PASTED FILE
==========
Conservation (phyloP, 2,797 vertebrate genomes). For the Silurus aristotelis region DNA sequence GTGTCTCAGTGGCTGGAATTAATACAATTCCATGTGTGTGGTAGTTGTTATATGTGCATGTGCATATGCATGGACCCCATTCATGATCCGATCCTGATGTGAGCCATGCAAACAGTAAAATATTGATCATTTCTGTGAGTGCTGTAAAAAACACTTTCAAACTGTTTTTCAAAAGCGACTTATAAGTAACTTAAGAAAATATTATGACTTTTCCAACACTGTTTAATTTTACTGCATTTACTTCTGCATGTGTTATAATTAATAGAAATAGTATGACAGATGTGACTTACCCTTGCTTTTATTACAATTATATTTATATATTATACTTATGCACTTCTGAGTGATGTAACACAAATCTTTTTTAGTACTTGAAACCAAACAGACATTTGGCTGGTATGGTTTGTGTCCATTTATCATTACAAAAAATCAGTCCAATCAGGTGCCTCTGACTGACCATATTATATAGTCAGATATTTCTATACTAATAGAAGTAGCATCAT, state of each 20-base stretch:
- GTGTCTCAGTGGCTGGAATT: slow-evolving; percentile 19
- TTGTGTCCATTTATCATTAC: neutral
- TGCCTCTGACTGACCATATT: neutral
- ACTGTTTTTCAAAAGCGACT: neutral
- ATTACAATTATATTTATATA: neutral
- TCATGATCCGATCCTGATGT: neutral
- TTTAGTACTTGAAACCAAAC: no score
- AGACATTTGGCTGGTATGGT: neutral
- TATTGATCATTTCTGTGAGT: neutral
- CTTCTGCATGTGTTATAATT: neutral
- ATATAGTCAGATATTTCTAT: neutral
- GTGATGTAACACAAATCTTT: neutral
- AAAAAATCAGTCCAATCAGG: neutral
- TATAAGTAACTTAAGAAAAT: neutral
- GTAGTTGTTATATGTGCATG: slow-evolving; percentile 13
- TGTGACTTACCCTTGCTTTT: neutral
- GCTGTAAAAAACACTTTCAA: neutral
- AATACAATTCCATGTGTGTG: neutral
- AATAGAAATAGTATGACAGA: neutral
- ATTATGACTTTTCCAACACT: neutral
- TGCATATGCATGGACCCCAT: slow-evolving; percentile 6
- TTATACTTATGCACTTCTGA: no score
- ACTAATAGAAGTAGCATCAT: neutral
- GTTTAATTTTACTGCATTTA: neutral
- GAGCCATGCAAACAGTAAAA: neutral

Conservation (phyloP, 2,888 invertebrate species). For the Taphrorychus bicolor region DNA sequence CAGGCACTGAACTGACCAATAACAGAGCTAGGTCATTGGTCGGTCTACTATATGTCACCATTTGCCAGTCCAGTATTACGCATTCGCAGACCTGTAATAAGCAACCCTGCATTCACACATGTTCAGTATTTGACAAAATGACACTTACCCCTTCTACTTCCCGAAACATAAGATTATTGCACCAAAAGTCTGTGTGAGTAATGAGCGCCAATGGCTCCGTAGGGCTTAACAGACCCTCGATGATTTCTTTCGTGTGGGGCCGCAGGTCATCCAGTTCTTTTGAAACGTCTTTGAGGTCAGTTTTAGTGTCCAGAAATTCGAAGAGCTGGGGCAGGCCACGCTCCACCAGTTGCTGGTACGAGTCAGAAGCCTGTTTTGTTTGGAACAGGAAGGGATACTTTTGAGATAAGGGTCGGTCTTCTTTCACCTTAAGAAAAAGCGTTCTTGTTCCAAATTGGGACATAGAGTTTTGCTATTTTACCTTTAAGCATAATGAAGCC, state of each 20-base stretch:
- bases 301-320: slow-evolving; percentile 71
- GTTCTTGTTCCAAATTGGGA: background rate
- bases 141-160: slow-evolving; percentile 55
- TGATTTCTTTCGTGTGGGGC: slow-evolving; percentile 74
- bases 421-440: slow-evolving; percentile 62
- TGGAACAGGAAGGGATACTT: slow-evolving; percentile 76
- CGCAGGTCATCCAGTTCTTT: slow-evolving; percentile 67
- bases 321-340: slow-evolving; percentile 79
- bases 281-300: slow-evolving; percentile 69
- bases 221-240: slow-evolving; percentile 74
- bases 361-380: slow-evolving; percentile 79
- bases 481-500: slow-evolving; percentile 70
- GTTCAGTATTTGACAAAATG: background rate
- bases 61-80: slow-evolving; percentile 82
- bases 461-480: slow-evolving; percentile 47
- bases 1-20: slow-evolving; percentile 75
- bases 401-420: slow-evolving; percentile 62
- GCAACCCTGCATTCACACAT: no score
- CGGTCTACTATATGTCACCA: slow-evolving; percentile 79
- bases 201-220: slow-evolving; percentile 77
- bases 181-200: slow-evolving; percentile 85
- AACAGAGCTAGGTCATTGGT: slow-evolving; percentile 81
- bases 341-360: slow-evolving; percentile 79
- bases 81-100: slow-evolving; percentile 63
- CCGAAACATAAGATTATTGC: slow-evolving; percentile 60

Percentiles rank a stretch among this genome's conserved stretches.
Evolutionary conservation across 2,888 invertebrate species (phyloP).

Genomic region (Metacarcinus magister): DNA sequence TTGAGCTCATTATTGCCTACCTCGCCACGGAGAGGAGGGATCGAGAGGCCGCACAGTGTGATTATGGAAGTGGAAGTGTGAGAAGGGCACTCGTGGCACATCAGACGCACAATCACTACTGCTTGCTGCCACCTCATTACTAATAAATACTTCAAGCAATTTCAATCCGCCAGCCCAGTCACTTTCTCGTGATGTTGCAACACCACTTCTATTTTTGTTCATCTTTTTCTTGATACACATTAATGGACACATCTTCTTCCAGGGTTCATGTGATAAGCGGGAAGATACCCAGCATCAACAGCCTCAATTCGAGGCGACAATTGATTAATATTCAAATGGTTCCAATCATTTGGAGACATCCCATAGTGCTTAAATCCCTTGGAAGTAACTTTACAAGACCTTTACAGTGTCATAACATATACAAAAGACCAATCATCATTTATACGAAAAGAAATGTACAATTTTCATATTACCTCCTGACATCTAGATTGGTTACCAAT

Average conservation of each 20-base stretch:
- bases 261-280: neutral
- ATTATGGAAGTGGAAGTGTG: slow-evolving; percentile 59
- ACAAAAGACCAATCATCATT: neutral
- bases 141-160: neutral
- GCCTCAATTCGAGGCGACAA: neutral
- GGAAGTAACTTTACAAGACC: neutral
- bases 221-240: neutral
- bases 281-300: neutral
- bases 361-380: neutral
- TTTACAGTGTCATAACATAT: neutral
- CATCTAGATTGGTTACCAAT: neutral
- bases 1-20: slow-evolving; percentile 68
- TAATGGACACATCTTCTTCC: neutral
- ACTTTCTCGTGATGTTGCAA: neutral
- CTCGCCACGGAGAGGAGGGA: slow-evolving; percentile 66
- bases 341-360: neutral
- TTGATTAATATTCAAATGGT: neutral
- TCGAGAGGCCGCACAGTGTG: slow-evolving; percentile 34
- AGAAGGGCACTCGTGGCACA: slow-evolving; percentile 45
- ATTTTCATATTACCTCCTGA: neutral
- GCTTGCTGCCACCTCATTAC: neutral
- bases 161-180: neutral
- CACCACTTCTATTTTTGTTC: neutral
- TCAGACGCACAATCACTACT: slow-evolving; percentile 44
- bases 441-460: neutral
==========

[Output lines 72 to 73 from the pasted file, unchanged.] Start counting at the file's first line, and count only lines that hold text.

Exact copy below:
- bases 341-360: neutral
- TTGATTAATATTCAAATGGT: neutral